Welcome to Jupiter! NASA’s Juno spacecraft enters orbit around system’s largest planet
After five years in space, the Juno spacecraft is now approaching the planet Jupiter, the largest planet in the solar system and yet one of the most mysterious.
NASA launched the probe on August 5, 2011. Scientists are hopeful that the solar craft will enter the orbit of Jupiter and provide us with information about the planet’s composition — which in turn could lead to information about how the solar system formed.
The first engine burn in scheduled for 11:20 p.m. eastern time.
Live updates from the control center are available at the Guardian.
UPDATE (11:27 p.m. EDT): The NASA team reported the the Juno craft’s main engine sequence has successfully fired and will continue for approximately 35 minutes.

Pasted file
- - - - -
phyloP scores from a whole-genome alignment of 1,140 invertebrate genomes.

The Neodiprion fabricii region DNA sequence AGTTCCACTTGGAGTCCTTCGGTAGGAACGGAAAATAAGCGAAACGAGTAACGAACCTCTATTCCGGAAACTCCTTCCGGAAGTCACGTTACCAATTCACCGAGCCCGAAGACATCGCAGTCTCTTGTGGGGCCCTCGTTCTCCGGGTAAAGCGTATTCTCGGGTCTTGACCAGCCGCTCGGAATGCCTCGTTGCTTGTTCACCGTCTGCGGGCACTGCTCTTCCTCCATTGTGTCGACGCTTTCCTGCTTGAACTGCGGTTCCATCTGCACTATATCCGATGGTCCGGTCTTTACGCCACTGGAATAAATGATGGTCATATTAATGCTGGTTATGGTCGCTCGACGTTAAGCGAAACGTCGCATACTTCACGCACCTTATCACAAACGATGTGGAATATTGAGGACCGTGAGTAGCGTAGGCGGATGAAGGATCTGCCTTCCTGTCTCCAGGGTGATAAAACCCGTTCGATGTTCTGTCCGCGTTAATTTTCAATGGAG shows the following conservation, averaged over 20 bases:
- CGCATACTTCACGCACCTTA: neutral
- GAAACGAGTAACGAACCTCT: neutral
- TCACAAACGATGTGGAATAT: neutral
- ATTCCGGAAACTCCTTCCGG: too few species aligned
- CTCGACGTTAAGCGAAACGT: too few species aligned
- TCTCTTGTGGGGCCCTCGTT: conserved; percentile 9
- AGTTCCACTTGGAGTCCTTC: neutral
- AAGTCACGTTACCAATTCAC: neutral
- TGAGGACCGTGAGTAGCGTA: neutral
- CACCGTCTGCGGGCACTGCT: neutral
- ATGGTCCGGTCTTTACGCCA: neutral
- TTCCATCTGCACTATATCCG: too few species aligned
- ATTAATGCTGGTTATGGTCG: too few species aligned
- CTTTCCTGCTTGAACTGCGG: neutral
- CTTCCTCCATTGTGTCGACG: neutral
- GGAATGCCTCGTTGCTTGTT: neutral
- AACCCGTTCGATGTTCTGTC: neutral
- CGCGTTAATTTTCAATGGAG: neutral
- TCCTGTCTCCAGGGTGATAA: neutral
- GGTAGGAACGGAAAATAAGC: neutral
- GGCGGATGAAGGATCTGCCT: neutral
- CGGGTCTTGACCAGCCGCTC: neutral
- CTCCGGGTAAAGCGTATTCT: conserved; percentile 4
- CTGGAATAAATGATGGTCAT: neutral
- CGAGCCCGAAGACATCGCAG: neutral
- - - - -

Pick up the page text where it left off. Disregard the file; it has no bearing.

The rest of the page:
UPDATE (12:06 a.m. EDT): from Reuters
NASA’S Juno spacecraft capped a five-year journey to Jupiter on Monday with a do-or-die engine burn that looped it into orbit to probe the origins of the biggest planet in the solar system and how it impacted the rise of life on Earth, the U.S. space agency said.
(Reporting by Irene Klotz at Cape Canaveral; Editing by Kim Coghill)
This video from Wired.com explains the Juno mission as well as the navigational sequence the craft will undertake in hopes of falling into Jupiter’s orbit.
UPDATE (11:52 p.m. EDT): The tone for burn cut-off arrived on schedule and the craft has successfully entered orbit.
Watch Bill Nye explain in the video below that Jupiter has some of the most intense radiation of any object in the solar system. Nye also details the measures NASA has taken to protect Juno’s instrumentation from the planet’s radiation field.